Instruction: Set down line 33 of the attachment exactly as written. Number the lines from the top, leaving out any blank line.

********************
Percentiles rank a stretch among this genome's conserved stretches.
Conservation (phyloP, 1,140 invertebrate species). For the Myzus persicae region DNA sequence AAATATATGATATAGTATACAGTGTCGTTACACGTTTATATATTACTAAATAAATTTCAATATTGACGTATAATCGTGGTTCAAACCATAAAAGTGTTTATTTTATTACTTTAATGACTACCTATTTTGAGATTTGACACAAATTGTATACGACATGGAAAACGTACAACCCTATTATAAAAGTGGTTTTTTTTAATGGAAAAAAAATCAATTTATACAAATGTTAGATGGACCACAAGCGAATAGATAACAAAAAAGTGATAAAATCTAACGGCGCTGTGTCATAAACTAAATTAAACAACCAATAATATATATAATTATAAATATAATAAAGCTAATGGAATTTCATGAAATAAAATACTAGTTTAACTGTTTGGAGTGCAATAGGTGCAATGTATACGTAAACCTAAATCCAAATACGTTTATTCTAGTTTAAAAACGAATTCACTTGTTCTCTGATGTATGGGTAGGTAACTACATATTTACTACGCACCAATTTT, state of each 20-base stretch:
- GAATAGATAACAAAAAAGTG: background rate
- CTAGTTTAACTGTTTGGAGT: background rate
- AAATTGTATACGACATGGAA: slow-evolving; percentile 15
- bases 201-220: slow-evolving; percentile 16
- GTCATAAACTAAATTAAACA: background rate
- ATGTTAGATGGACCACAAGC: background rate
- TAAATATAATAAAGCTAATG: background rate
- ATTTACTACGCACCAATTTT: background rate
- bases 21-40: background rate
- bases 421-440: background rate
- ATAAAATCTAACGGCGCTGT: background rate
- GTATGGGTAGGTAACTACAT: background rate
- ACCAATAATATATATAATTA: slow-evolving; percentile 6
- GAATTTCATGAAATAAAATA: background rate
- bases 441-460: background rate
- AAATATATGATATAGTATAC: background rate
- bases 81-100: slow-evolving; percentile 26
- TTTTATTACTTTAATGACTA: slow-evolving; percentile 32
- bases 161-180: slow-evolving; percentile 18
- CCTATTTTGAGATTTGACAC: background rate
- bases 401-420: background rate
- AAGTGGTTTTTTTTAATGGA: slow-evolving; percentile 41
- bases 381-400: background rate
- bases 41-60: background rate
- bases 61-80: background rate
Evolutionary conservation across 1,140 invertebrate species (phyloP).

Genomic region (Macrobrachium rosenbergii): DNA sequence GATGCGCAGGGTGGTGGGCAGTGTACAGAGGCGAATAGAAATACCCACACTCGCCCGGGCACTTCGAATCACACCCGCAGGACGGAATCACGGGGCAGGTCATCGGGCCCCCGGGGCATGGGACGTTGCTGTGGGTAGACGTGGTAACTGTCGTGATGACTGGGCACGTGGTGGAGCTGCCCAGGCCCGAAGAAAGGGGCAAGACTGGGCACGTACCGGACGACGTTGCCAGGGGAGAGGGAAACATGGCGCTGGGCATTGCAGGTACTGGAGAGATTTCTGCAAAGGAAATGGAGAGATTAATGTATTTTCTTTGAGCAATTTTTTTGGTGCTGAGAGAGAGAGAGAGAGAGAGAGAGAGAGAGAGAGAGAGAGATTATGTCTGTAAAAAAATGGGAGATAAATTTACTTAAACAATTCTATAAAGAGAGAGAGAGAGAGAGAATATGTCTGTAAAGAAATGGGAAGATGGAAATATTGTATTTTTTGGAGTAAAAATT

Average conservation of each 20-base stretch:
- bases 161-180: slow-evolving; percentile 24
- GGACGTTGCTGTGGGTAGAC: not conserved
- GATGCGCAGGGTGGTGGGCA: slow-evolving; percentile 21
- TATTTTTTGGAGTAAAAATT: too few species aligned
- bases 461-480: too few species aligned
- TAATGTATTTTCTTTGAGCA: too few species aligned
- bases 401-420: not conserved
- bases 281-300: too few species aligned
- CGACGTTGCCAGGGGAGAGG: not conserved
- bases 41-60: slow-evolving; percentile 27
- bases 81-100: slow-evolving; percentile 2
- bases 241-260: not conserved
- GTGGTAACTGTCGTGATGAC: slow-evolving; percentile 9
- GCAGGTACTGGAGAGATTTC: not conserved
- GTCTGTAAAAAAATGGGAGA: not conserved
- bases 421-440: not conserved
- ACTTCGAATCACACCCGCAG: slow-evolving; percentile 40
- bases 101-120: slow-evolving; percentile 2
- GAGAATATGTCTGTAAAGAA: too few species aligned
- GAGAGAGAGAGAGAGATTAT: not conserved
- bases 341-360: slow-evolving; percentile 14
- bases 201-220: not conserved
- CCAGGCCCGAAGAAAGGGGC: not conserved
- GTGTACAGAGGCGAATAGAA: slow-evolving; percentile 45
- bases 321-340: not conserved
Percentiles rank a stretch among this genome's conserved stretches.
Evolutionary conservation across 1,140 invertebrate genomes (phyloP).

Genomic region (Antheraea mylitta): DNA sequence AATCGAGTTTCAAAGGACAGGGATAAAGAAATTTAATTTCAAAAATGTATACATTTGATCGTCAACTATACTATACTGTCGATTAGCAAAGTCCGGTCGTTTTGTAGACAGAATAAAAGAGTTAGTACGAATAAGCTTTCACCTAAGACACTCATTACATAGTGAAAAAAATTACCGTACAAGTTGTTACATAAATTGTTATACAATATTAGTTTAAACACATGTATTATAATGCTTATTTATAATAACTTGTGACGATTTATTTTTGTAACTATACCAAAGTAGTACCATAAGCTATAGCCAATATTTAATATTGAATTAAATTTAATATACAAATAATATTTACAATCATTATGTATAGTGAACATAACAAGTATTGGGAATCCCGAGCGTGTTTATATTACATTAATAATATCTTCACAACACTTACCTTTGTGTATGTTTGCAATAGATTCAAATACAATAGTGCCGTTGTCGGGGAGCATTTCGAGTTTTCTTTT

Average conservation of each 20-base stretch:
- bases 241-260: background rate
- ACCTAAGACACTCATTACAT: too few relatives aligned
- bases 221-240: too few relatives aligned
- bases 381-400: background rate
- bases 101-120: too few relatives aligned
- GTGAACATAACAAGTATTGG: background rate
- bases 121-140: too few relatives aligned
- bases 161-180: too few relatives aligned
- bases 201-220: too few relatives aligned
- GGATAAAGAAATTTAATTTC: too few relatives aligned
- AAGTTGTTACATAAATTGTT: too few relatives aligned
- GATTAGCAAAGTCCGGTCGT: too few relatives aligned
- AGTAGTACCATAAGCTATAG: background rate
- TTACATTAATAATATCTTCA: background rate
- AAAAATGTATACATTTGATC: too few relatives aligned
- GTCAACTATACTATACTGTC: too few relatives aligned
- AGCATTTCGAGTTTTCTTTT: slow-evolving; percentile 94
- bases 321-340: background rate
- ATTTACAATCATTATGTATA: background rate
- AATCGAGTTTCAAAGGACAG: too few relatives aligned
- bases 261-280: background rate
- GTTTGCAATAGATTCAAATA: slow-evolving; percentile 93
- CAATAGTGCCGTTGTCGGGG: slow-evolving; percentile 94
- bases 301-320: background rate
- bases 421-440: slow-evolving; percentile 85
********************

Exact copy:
- GATGCGCAGGGTGGTGGGCA: slow-evolving; percentile 21